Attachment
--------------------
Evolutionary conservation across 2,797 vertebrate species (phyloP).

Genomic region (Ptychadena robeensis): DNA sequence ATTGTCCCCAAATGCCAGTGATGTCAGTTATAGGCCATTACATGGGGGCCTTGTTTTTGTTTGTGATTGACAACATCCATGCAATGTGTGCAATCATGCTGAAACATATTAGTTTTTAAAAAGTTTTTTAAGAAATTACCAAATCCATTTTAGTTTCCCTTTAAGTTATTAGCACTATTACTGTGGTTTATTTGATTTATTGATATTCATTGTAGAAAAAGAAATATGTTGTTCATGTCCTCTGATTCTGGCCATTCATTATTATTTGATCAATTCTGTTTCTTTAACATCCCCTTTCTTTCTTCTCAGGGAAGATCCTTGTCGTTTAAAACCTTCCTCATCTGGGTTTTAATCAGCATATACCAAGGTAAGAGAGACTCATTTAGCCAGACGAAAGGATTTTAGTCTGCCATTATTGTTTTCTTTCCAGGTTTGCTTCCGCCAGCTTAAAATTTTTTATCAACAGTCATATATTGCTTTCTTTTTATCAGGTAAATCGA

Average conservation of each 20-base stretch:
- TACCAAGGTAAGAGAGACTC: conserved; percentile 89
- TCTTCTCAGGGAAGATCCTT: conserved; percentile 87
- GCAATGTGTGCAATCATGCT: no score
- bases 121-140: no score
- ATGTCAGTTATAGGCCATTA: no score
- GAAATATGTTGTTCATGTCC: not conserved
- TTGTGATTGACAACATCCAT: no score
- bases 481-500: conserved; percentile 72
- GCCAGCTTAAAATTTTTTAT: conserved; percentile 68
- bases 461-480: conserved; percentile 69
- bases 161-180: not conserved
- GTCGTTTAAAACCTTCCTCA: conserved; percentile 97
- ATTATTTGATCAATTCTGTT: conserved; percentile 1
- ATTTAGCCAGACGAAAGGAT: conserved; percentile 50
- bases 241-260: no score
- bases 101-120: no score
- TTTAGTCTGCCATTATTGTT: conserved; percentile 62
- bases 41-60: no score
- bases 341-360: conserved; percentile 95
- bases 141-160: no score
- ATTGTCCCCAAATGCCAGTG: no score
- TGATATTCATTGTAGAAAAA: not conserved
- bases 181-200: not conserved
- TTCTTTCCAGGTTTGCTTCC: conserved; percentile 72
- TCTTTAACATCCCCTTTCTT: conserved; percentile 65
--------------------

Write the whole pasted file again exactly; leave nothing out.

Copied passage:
Evolutionary conservation across 2,797 vertebrate species (phyloP).

Genomic region (Ptychadena robeensis): DNA sequence ATTGTCCCCAAATGCCAGTGATGTCAGTTATAGGCCATTACATGGGGGCCTTGTTTTTGTTTGTGATTGACAACATCCATGCAATGTGTGCAATCATGCTGAAACATATTAGTTTTTAAAAAGTTTTTTAAGAAATTACCAAATCCATTTTAGTTTCCCTTTAAGTTATTAGCACTATTACTGTGGTTTATTTGATTTATTGATATTCATTGTAGAAAAAGAAATATGTTGTTCATGTCCTCTGATTCTGGCCATTCATTATTATTTGATCAATTCTGTTTCTTTAACATCCCCTTTCTTTCTTCTCAGGGAAGATCCTTGTCGTTTAAAACCTTCCTCATCTGGGTTTTAATCAGCATATACCAAGGTAAGAGAGACTCATTTAGCCAGACGAAAGGATTTTAGTCTGCCATTATTGTTTTCTTTCCAGGTTTGCTTCCGCCAGCTTAAAATTTTTTATCAACAGTCATATATTGCTTTCTTTTTATCAGGTAAATCGA

Average conservation of each 20-base stretch:
- TACCAAGGTAAGAGAGACTC: conserved; percentile 89
- TCTTCTCAGGGAAGATCCTT: conserved; percentile 87
- GCAATGTGTGCAATCATGCT: no score
- bases 121-140: no score
- ATGTCAGTTATAGGCCATTA: no score
- GAAATATGTTGTTCATGTCC: not conserved
- TTGTGATTGACAACATCCAT: no score
- bases 481-500: conserved; percentile 72
- GCCAGCTTAAAATTTTTTAT: conserved; percentile 68
- bases 461-480: conserved; percentile 69
- bases 161-180: not conserved
- GTCGTTTAAAACCTTCCTCA: conserved; percentile 97
- ATTATTTGATCAATTCTGTT: conserved; percentile 1
- ATTTAGCCAGACGAAAGGAT: conserved; percentile 50
- bases 241-260: no score
- bases 101-120: no score
- TTTAGTCTGCCATTATTGTT: conserved; percentile 62
- bases 41-60: no score
- bases 341-360: conserved; percentile 95
- bases 141-160: no score
- ATTGTCCCCAAATGCCAGTG: no score
- TGATATTCATTGTAGAAAAA: not conserved
- bases 181-200: not conserved
- TTCTTTCCAGGTTTGCTTCC: conserved; percentile 72
- TCTTTAACATCCCCTTTCTT: conserved; percentile 65